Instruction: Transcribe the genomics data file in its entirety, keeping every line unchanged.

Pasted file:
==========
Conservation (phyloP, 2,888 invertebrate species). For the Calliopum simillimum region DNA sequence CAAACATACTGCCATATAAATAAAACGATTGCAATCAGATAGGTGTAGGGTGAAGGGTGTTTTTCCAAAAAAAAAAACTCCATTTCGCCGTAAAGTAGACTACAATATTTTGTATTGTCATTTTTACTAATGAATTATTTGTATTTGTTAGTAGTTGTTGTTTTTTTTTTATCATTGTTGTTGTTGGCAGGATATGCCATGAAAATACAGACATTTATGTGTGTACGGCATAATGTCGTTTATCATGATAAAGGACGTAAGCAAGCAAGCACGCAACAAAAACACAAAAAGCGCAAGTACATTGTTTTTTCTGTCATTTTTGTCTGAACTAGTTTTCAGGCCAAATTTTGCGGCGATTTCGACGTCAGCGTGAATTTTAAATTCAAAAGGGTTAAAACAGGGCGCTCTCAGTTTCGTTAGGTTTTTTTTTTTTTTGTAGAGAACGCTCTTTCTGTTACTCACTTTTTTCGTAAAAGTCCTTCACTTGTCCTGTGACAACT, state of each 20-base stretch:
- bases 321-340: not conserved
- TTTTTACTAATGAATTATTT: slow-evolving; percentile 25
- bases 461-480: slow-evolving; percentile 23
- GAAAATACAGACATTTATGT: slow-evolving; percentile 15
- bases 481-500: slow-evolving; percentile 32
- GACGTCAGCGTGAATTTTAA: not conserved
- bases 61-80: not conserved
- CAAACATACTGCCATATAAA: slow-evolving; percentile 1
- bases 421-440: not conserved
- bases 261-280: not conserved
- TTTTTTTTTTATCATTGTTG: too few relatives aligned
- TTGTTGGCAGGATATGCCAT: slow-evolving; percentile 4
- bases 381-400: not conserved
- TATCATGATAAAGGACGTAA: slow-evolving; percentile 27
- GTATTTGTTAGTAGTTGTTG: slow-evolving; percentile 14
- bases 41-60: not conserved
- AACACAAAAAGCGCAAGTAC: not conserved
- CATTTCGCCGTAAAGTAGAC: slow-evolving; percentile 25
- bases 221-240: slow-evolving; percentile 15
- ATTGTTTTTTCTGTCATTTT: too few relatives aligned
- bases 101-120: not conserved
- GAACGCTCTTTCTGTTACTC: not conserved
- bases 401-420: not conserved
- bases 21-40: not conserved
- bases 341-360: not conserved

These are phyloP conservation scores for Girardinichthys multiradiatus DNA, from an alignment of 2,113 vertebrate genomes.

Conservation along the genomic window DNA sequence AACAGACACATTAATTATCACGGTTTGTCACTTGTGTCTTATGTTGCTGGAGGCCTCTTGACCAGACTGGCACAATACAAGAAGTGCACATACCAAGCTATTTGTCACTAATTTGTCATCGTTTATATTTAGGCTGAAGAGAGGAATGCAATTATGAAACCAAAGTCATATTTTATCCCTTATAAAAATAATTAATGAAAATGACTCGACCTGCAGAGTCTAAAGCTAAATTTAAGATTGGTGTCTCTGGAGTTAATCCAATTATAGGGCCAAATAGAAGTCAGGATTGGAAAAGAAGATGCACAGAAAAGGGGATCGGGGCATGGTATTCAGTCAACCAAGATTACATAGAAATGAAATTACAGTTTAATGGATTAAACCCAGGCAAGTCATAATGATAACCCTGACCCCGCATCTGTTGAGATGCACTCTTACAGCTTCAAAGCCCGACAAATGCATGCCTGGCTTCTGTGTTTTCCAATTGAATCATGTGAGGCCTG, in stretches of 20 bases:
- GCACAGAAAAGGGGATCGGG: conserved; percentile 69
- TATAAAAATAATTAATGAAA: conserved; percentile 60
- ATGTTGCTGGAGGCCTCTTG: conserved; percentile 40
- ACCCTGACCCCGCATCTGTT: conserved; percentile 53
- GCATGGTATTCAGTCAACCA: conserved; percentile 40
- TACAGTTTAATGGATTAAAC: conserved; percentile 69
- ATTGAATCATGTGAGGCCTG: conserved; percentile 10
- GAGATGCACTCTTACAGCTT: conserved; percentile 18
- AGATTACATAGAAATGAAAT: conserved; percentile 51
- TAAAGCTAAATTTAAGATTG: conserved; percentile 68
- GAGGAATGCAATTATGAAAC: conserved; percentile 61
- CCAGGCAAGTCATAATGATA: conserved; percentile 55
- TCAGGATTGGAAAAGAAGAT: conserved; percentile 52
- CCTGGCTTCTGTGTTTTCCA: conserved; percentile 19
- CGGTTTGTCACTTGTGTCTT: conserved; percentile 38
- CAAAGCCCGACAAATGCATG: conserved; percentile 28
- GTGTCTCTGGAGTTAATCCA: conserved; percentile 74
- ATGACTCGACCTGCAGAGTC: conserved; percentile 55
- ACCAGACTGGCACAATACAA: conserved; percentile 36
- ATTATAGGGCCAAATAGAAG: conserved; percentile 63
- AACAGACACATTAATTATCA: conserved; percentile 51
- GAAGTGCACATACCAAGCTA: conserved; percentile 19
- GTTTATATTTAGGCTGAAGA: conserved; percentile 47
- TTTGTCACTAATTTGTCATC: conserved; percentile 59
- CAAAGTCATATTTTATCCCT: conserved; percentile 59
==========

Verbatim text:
Conservation (phyloP, 2,888 invertebrate species). For the Calliopum simillimum region DNA sequence CAAACATACTGCCATATAAATAAAACGATTGCAATCAGATAGGTGTAGGGTGAAGGGTGTTTTTCCAAAAAAAAAAACTCCATTTCGCCGTAAAGTAGACTACAATATTTTGTATTGTCATTTTTACTAATGAATTATTTGTATTTGTTAGTAGTTGTTGTTTTTTTTTTATCATTGTTGTTGTTGGCAGGATATGCCATGAAAATACAGACATTTATGTGTGTACGGCATAATGTCGTTTATCATGATAAAGGACGTAAGCAAGCAAGCACGCAACAAAAACACAAAAAGCGCAAGTACATTGTTTTTTCTGTCATTTTTGTCTGAACTAGTTTTCAGGCCAAATTTTGCGGCGATTTCGACGTCAGCGTGAATTTTAAATTCAAAAGGGTTAAAACAGGGCGCTCTCAGTTTCGTTAGGTTTTTTTTTTTTTTGTAGAGAACGCTCTTTCTGTTACTCACTTTTTTCGTAAAAGTCCTTCACTTGTCCTGTGACAACT, state of each 20-base stretch:
- bases 321-340: not conserved
- TTTTTACTAATGAATTATTT: slow-evolving; percentile 25
- bases 461-480: slow-evolving; percentile 23
- GAAAATACAGACATTTATGT: slow-evolving; percentile 15
- bases 481-500: slow-evolving; percentile 32
- GACGTCAGCGTGAATTTTAA: not conserved
- bases 61-80: not conserved
- CAAACATACTGCCATATAAA: slow-evolving; percentile 1
- bases 421-440: not conserved
- bases 261-280: not conserved
- TTTTTTTTTTATCATTGTTG: too few relatives aligned
- TTGTTGGCAGGATATGCCAT: slow-evolving; percentile 4
- bases 381-400: not conserved
- TATCATGATAAAGGACGTAA: slow-evolving; percentile 27
- GTATTTGTTAGTAGTTGTTG: slow-evolving; percentile 14
- bases 41-60: not conserved
- AACACAAAAAGCGCAAGTAC: not conserved
- CATTTCGCCGTAAAGTAGAC: slow-evolving; percentile 25
- bases 221-240: slow-evolving; percentile 15
- ATTGTTTTTTCTGTCATTTT: too few relatives aligned
- bases 101-120: not conserved
- GAACGCTCTTTCTGTTACTC: not conserved
- bases 401-420: not conserved
- bases 21-40: not conserved
- bases 341-360: not conserved

These are phyloP conservation scores for Girardinichthys multiradiatus DNA, from an alignment of 2,113 vertebrate genomes.

Conservation along the genomic window DNA sequence AACAGACACATTAATTATCACGGTTTGTCACTTGTGTCTTATGTTGCTGGAGGCCTCTTGACCAGACTGGCACAATACAAGAAGTGCACATACCAAGCTATTTGTCACTAATTTGTCATCGTTTATATTTAGGCTGAAGAGAGGAATGCAATTATGAAACCAAAGTCATATTTTATCCCTTATAAAAATAATTAATGAAAATGACTCGACCTGCAGAGTCTAAAGCTAAATTTAAGATTGGTGTCTCTGGAGTTAATCCAATTATAGGGCCAAATAGAAGTCAGGATTGGAAAAGAAGATGCACAGAAAAGGGGATCGGGGCATGGTATTCAGTCAACCAAGATTACATAGAAATGAAATTACAGTTTAATGGATTAAACCCAGGCAAGTCATAATGATAACCCTGACCCCGCATCTGTTGAGATGCACTCTTACAGCTTCAAAGCCCGACAAATGCATGCCTGGCTTCTGTGTTTTCCAATTGAATCATGTGAGGCCTG, in stretches of 20 bases:
- GCACAGAAAAGGGGATCGGG: conserved; percentile 69
- TATAAAAATAATTAATGAAA: conserved; percentile 60
- ATGTTGCTGGAGGCCTCTTG: conserved; percentile 40
- ACCCTGACCCCGCATCTGTT: conserved; percentile 53
- GCATGGTATTCAGTCAACCA: conserved; percentile 40
- TACAGTTTAATGGATTAAAC: conserved; percentile 69
- ATTGAATCATGTGAGGCCTG: conserved; percentile 10
- GAGATGCACTCTTACAGCTT: conserved; percentile 18
- AGATTACATAGAAATGAAAT: conserved; percentile 51
- TAAAGCTAAATTTAAGATTG: conserved; percentile 68
- GAGGAATGCAATTATGAAAC: conserved; percentile 61
- CCAGGCAAGTCATAATGATA: conserved; percentile 55
- TCAGGATTGGAAAAGAAGAT: conserved; percentile 52
- CCTGGCTTCTGTGTTTTCCA: conserved; percentile 19
- CGGTTTGTCACTTGTGTCTT: conserved; percentile 38
- CAAAGCCCGACAAATGCATG: conserved; percentile 28
- GTGTCTCTGGAGTTAATCCA: conserved; percentile 74
- ATGACTCGACCTGCAGAGTC: conserved; percentile 55
- ACCAGACTGGCACAATACAA: conserved; percentile 36
- ATTATAGGGCCAAATAGAAG: conserved; percentile 63
- AACAGACACATTAATTATCA: conserved; percentile 51
- GAAGTGCACATACCAAGCTA: conserved; percentile 19
- GTTTATATTTAGGCTGAAGA: conserved; percentile 47
- TTTGTCACTAATTTGTCATC: conserved; percentile 59
- CAAAGTCATATTTTATCCCT: conserved; percentile 59